Maryland 90 Day Notice To Vacate

Last Updated: January 23, 2024 by Roberto Valenzuela

Maryland 90 Day Notice to Vacate_1 on iPropertyManagement.com
Maryland 90 Day Notice to Vacate _1 on iPropertyManagement.com

A Maryland 90 Day Notice To Vacate is letter which complies with state legal requirements to terminate a year-to-year lease. The non-terminating party must receive notice at least ninety (90) calendar days before the date of termination.

When To Use a Maryland 90 Day Notice To Vacate

A Maryland 90-Day Notice To Vacate ends a year-to-year lease. Both the landlord and tenant may deliver this form of notice.

Some types of Maryland lease termination notice may allow different reasons for termination, or different notice periods. This may also apply to an eviction notice issued because of a lease or legal violation.

How To Write a Maryland 90 Day Notice To Vacate

To help ensure the legal compliance of a Notice To Vacate:

  1. Use the full name of the receiving parties, and address of record, if known
  2. Specify the termination date of the lease or tenancy
  3. Fill in the full address of the rental premises
  4. Provide updated/current address and phone number information
  5. Print name and sign the notice
  6. Complete the certificate of service by indicating the date and method of notice delivery, along with printed name and signature

It is easy to lose an otherwise justified legal action because of improper notice. Check carefully to ensure enough time after notice is delivered, not when it’s sent.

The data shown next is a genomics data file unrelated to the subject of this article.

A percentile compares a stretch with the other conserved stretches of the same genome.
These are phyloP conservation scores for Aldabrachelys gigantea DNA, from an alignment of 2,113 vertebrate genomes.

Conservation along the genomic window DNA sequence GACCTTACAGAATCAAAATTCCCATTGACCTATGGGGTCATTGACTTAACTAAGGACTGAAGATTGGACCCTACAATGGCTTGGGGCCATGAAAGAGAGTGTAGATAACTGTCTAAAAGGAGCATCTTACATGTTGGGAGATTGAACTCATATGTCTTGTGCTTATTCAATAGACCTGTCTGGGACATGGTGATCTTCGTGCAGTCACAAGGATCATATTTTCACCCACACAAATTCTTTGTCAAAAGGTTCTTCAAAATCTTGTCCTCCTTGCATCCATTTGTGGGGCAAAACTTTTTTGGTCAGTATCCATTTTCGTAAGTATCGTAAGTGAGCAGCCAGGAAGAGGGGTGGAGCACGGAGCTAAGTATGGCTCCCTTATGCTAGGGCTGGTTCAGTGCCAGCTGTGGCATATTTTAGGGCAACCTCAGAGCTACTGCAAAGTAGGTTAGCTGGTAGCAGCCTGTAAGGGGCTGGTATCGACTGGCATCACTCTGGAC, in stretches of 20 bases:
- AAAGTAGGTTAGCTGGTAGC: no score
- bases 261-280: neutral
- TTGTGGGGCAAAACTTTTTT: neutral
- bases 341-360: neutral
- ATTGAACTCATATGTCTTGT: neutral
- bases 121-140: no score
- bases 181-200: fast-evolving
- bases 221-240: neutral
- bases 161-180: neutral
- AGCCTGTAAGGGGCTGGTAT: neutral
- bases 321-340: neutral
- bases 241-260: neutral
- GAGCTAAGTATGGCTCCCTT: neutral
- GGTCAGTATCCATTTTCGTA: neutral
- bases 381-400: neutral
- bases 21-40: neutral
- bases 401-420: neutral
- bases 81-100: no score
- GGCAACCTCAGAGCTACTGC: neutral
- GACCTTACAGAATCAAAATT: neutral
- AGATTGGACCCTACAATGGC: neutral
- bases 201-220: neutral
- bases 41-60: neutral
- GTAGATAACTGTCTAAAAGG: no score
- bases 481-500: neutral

How To Serve a Maryland 90 Day Notice To Vacate

Maryland landlords and tenants may deliver a Notice To Vacate using any of these methods:

  1. Hand delivery to the other party
  2. Affixed to the door of the property
  3. Delivery by first class mail, with a certificate of mailing
  4. Electronic notice via email, text message, or electronic portal, only if the tenant agrees in writing to accept this form of notice

To account for variable delivery times, mailed notice extends the notice period by three (3) calendar days.

note
In almost all cases, notice is legally served when it is received by the other party, NOT when it’s sent. Check specified date of termination carefully to ensure compliance with the legal requirements for a notice period.

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